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Temporary agency worker numbers hit a year high in August

Businesses turn to temporary agency workers amid fears of double dip recession

New data from de Poel, the number one procurer of temporary agency labour, shows the use of temporary agency workers in the UK hit a year high in August.


Figures show that the number of hours worked by temporary agency workers increased by 27% compared to July and 19% compared to the same period last year.


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The data confirms that temporary agency labour is an ever more valuable asset to UK businesses, as they face uncertain times and the fear of a double dip recession.


The Government, therefore, needs to be cautious when reviewing proposed employment legislation that could impact on the supply of temporary agency workers such as the Agency Workers Regulations (AWR).


The findings compliment The Office of National Statistics (ONS) employment figures released in August which showed a decline in the employment rate in the UK. This trend is set to continue when updated ONS statistics are released on Wednesday 15th September, which are expected to show employment rates are still unsteady in the UK.


Matthew Sanders, CEO of de Poel commented “As business confidence declines, temporary agency workers are being relied upon more heavily to fill skills gaps in the workforce. Therefore it is imperative that the Government considers the Agency Workers Regulations (AWR) carefully when reviewing it next month before it is due to come into force next year.”


The AWR is one of the most contested pieces of employment legislation to date and will see temporary workers gain the same rights as permanent staff after 12 weeks in a position.


Matthew continues “Temporary agency workers are the backbone of UK Plc offering a rapid solution to market fluctuations, often filling skills gaps at short notice, especially during times of economic unrest. Although the AWR legislation does not come into force until October 2011, the Government needs to make a decision about the introduction of the regulations sooner, rather than later, so that organisations can begin to prepare for the changes now. Consideration from businesses also needs to be given as to how they are going to place temporary agency workers within their organisation in the future to ensure they can still maintain an efficient, cost effective, flexible workforce, without breaking the rules.”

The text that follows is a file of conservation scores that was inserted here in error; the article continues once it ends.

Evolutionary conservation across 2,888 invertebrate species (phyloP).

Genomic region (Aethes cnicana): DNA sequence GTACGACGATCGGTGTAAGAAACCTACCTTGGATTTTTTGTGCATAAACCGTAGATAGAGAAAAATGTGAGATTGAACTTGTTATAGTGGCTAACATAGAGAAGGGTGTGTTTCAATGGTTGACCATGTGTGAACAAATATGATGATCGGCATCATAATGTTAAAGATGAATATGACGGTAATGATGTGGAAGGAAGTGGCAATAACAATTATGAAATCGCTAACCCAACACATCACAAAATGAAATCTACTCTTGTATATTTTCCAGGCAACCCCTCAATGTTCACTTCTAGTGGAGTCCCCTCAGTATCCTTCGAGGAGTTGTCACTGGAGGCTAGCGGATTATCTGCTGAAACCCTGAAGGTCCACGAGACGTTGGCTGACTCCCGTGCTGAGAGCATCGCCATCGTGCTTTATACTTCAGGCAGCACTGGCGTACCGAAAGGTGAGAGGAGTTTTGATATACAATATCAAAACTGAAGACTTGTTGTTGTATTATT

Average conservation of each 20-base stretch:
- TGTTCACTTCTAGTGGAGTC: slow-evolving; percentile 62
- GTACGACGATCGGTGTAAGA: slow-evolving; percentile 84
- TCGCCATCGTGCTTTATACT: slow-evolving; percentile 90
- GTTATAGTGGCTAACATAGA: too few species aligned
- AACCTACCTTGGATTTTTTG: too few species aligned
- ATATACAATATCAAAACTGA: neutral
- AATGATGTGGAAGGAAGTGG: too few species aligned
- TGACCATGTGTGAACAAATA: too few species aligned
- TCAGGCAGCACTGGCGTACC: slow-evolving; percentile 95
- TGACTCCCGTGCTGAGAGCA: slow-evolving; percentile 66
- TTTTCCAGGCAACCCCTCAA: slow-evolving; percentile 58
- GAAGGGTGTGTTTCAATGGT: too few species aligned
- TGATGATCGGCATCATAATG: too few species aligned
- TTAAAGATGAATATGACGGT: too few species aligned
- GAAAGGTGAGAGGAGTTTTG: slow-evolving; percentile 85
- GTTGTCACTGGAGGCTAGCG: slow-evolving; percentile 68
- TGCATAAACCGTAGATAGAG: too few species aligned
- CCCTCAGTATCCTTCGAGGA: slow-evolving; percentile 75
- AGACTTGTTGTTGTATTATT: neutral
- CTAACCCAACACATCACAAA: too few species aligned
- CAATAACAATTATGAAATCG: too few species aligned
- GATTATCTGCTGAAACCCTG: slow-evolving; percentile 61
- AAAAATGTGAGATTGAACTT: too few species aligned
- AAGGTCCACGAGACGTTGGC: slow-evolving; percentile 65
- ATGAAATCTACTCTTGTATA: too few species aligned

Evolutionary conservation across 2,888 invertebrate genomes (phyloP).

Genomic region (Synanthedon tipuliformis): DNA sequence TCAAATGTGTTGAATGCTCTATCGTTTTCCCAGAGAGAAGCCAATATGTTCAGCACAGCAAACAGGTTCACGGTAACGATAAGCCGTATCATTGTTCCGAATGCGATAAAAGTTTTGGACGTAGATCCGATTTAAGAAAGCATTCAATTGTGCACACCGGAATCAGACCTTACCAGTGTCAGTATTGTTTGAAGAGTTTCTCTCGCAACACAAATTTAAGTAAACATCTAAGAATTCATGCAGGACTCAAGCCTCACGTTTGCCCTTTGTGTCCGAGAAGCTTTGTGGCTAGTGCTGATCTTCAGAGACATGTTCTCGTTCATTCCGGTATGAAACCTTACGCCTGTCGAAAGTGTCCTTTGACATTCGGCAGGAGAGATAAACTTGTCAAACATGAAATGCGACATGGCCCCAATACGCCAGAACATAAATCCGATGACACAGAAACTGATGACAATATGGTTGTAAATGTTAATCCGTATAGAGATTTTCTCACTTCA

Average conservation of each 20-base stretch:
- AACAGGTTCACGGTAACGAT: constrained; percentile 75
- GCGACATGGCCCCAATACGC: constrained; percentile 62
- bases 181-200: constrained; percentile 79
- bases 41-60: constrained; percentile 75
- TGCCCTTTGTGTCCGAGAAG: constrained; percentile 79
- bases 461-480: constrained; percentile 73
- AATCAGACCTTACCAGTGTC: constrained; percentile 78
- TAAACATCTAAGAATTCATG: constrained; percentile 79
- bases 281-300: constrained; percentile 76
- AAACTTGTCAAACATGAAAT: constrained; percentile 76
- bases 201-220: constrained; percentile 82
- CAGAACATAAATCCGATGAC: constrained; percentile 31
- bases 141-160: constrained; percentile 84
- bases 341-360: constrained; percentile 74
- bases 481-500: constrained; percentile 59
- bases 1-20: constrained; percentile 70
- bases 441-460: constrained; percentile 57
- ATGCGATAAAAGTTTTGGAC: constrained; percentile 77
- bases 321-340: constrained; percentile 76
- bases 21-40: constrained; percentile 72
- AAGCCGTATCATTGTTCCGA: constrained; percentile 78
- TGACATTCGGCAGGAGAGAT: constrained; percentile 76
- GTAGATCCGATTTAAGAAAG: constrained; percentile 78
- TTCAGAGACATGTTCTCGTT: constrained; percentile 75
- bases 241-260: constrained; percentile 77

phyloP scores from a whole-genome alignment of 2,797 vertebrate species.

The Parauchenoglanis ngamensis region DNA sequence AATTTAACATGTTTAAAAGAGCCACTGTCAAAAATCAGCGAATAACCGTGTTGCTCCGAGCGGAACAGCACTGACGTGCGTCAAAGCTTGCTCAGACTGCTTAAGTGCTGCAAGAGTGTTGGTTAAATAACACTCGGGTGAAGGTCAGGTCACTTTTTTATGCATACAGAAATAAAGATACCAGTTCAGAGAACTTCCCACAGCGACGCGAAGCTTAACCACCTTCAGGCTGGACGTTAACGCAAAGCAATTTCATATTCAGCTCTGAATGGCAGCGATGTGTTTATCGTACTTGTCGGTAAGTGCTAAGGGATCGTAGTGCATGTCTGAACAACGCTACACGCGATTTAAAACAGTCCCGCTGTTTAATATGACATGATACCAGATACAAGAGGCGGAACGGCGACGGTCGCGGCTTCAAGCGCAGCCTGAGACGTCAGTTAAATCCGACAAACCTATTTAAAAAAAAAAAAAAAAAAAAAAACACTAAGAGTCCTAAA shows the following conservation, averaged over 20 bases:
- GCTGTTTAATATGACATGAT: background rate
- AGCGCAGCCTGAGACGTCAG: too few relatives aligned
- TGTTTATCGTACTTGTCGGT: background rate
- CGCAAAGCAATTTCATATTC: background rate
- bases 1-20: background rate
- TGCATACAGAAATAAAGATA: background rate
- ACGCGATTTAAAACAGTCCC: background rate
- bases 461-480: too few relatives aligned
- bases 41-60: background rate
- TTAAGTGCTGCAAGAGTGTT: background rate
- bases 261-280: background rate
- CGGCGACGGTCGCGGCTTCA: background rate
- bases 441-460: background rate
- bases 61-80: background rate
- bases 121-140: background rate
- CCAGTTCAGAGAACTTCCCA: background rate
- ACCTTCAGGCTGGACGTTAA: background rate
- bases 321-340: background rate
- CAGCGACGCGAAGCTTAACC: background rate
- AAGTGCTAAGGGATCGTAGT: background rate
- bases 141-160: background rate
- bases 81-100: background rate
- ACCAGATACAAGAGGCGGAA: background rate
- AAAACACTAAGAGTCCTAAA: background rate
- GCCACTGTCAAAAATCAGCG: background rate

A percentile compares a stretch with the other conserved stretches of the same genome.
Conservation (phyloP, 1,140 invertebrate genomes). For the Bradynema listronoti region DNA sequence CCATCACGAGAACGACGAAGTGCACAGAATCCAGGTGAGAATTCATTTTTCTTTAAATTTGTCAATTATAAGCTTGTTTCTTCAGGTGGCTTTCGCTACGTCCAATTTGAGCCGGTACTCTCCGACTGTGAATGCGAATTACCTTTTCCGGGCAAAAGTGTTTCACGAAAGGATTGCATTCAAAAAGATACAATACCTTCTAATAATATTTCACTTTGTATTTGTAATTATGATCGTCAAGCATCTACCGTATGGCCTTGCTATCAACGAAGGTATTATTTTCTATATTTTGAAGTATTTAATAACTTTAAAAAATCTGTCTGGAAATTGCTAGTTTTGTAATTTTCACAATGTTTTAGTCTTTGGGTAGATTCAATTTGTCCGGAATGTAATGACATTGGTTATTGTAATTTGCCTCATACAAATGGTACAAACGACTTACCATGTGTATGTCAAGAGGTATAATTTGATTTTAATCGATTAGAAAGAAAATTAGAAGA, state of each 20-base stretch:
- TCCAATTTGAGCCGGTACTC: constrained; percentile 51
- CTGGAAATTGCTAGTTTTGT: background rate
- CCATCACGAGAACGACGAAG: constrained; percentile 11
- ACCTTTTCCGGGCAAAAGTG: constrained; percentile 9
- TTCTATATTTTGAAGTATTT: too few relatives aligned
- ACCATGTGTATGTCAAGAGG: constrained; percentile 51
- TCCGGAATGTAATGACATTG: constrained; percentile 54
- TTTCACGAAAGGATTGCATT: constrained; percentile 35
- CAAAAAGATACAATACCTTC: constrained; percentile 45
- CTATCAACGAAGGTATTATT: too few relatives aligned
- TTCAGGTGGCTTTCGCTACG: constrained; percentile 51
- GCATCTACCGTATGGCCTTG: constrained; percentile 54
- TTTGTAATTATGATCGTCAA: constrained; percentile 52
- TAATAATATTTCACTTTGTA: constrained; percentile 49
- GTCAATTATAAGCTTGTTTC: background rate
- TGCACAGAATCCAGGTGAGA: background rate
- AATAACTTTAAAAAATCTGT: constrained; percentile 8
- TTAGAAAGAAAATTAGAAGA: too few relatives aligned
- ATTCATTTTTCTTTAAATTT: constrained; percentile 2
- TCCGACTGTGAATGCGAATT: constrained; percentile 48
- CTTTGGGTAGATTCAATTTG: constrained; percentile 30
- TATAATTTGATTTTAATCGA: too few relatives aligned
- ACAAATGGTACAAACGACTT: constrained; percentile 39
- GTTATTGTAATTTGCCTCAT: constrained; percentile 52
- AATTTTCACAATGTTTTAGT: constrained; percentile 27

The statistics show a consistent increase in the use of temporary agency labour across all industry sectors with the care sector showing the biggest increase of 32%, compared with July.


Meanwhile the retail sector also saw an increase in the use of temporary agency labour in August, complementing the latest figures from the British Retail Consortium showing a rise in retail sales over the summer period.


Matthew concluded “There are a number of changes to legislation coming through in the next few months that will seriously impact the temporary agency market including the cap on migrants and the AWR. We hope that the Government will look to support temporary agency workers throughout the next 12 months so that businesses will continue to use this valuable asset.”


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